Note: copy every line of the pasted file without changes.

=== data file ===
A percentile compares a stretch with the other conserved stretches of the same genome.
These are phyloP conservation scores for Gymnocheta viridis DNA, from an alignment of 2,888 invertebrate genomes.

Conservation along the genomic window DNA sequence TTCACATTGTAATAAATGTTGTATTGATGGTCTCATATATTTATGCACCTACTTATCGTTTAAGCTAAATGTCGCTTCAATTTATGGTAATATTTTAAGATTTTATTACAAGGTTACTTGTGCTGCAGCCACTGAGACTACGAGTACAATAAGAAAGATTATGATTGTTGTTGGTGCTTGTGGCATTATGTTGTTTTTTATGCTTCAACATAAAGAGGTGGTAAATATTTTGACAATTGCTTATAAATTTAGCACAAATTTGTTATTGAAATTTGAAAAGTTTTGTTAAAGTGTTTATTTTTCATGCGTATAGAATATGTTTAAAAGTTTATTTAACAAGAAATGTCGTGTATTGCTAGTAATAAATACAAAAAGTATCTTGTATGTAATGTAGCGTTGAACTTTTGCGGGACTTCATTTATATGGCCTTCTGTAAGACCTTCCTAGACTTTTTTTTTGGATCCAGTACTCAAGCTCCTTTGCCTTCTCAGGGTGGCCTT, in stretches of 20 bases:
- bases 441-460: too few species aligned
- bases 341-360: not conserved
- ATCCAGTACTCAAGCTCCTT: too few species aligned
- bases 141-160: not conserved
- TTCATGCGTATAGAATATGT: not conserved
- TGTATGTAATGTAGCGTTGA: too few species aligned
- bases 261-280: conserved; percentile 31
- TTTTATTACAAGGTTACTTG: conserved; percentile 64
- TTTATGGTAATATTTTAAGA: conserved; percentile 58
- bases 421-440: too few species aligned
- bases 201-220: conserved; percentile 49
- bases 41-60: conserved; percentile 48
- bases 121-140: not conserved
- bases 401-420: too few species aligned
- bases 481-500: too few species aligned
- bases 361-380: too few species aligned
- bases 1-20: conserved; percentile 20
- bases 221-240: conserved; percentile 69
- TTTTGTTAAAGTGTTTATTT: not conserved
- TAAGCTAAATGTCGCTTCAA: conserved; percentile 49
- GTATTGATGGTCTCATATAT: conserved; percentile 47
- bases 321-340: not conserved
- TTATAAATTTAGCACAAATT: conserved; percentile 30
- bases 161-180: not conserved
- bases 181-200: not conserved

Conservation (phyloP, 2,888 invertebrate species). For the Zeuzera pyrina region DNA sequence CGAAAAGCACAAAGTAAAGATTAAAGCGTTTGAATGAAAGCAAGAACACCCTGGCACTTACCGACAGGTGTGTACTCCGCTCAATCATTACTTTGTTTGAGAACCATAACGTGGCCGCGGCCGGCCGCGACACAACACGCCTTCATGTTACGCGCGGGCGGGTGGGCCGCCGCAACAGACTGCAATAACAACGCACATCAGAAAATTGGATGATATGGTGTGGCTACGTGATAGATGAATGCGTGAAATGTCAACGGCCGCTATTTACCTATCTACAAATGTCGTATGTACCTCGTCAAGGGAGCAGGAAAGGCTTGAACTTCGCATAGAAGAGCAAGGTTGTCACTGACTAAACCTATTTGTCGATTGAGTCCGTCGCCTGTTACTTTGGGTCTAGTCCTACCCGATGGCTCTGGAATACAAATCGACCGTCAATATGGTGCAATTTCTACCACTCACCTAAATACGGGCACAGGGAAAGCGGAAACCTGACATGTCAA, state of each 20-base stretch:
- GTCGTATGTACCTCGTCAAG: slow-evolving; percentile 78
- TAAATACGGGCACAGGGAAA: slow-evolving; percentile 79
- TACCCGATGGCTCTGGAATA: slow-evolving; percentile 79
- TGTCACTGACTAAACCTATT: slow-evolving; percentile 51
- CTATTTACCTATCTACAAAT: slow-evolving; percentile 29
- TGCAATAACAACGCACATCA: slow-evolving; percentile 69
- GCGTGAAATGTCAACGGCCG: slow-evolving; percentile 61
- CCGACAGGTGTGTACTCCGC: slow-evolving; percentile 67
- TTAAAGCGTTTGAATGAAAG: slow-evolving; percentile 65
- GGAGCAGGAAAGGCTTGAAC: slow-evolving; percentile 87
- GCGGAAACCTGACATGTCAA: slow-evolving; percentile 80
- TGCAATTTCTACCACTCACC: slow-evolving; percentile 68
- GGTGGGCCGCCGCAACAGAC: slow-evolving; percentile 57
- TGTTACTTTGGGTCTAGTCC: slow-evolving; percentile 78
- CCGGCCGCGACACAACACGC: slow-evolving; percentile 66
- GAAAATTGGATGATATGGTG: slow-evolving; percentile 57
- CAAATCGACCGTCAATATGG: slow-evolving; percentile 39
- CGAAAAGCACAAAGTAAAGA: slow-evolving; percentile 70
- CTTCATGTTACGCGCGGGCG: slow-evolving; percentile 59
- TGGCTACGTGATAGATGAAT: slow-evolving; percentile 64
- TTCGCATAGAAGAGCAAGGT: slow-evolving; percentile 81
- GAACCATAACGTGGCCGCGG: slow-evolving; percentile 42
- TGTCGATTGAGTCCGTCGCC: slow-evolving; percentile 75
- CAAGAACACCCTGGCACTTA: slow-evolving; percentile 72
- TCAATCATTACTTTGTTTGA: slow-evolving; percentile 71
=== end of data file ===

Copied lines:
A percentile compares a stretch with the other conserved stretches of the same genome.
These are phyloP conservation scores for Gymnocheta viridis DNA, from an alignment of 2,888 invertebrate genomes.

Conservation along the genomic window DNA sequence TTCACATTGTAATAAATGTTGTATTGATGGTCTCATATATTTATGCACCTACTTATCGTTTAAGCTAAATGTCGCTTCAATTTATGGTAATATTTTAAGATTTTATTACAAGGTTACTTGTGCTGCAGCCACTGAGACTACGAGTACAATAAGAAAGATTATGATTGTTGTTGGTGCTTGTGGCATTATGTTGTTTTTTATGCTTCAACATAAAGAGGTGGTAAATATTTTGACAATTGCTTATAAATTTAGCACAAATTTGTTATTGAAATTTGAAAAGTTTTGTTAAAGTGTTTATTTTTCATGCGTATAGAATATGTTTAAAAGTTTATTTAACAAGAAATGTCGTGTATTGCTAGTAATAAATACAAAAAGTATCTTGTATGTAATGTAGCGTTGAACTTTTGCGGGACTTCATTTATATGGCCTTCTGTAAGACCTTCCTAGACTTTTTTTTTGGATCCAGTACTCAAGCTCCTTTGCCTTCTCAGGGTGGCCTT, in stretches of 20 bases:
- bases 441-460: too few species aligned
- bases 341-360: not conserved
- ATCCAGTACTCAAGCTCCTT: too few species aligned
- bases 141-160: not conserved
- TTCATGCGTATAGAATATGT: not conserved
- TGTATGTAATGTAGCGTTGA: too few species aligned
- bases 261-280: conserved; percentile 31
- TTTTATTACAAGGTTACTTG: conserved; percentile 64
- TTTATGGTAATATTTTAAGA: conserved; percentile 58
- bases 421-440: too few species aligned
- bases 201-220: conserved; percentile 49
- bases 41-60: conserved; percentile 48
- bases 121-140: not conserved
- bases 401-420: too few species aligned
- bases 481-500: too few species aligned
- bases 361-380: too few species aligned
- bases 1-20: conserved; percentile 20
- bases 221-240: conserved; percentile 69
- TTTTGTTAAAGTGTTTATTT: not conserved
- TAAGCTAAATGTCGCTTCAA: conserved; percentile 49
- GTATTGATGGTCTCATATAT: conserved; percentile 47
- bases 321-340: not conserved
- TTATAAATTTAGCACAAATT: conserved; percentile 30
- bases 161-180: not conserved
- bases 181-200: not conserved

Conservation (phyloP, 2,888 invertebrate species). For the Zeuzera pyrina region DNA sequence CGAAAAGCACAAAGTAAAGATTAAAGCGTTTGAATGAAAGCAAGAACACCCTGGCACTTACCGACAGGTGTGTACTCCGCTCAATCATTACTTTGTTTGAGAACCATAACGTGGCCGCGGCCGGCCGCGACACAACACGCCTTCATGTTACGCGCGGGCGGGTGGGCCGCCGCAACAGACTGCAATAACAACGCACATCAGAAAATTGGATGATATGGTGTGGCTACGTGATAGATGAATGCGTGAAATGTCAACGGCCGCTATTTACCTATCTACAAATGTCGTATGTACCTCGTCAAGGGAGCAGGAAAGGCTTGAACTTCGCATAGAAGAGCAAGGTTGTCACTGACTAAACCTATTTGTCGATTGAGTCCGTCGCCTGTTACTTTGGGTCTAGTCCTACCCGATGGCTCTGGAATACAAATCGACCGTCAATATGGTGCAATTTCTACCACTCACCTAAATACGGGCACAGGGAAAGCGGAAACCTGACATGTCAA, state of each 20-base stretch:
- GTCGTATGTACCTCGTCAAG: slow-evolving; percentile 78
- TAAATACGGGCACAGGGAAA: slow-evolving; percentile 79
- TACCCGATGGCTCTGGAATA: slow-evolving; percentile 79
- TGTCACTGACTAAACCTATT: slow-evolving; percentile 51
- CTATTTACCTATCTACAAAT: slow-evolving; percentile 29
- TGCAATAACAACGCACATCA: slow-evolving; percentile 69
- GCGTGAAATGTCAACGGCCG: slow-evolving; percentile 61
- CCGACAGGTGTGTACTCCGC: slow-evolving; percentile 67
- TTAAAGCGTTTGAATGAAAG: slow-evolving; percentile 65
- GGAGCAGGAAAGGCTTGAAC: slow-evolving; percentile 87
- GCGGAAACCTGACATGTCAA: slow-evolving; percentile 80
- TGCAATTTCTACCACTCACC: slow-evolving; percentile 68
- GGTGGGCCGCCGCAACAGAC: slow-evolving; percentile 57
- TGTTACTTTGGGTCTAGTCC: slow-evolving; percentile 78
- CCGGCCGCGACACAACACGC: slow-evolving; percentile 66
- GAAAATTGGATGATATGGTG: slow-evolving; percentile 57
- CAAATCGACCGTCAATATGG: slow-evolving; percentile 39
- CGAAAAGCACAAAGTAAAGA: slow-evolving; percentile 70
- CTTCATGTTACGCGCGGGCG: slow-evolving; percentile 59
- TGGCTACGTGATAGATGAAT: slow-evolving; percentile 64
- TTCGCATAGAAGAGCAAGGT: slow-evolving; percentile 81
- GAACCATAACGTGGCCGCGG: slow-evolving; percentile 42
- TGTCGATTGAGTCCGTCGCC: slow-evolving; percentile 75
- CAAGAACACCCTGGCACTTA: slow-evolving; percentile 72
- TCAATCATTACTTTGTTTGA: slow-evolving; percentile 71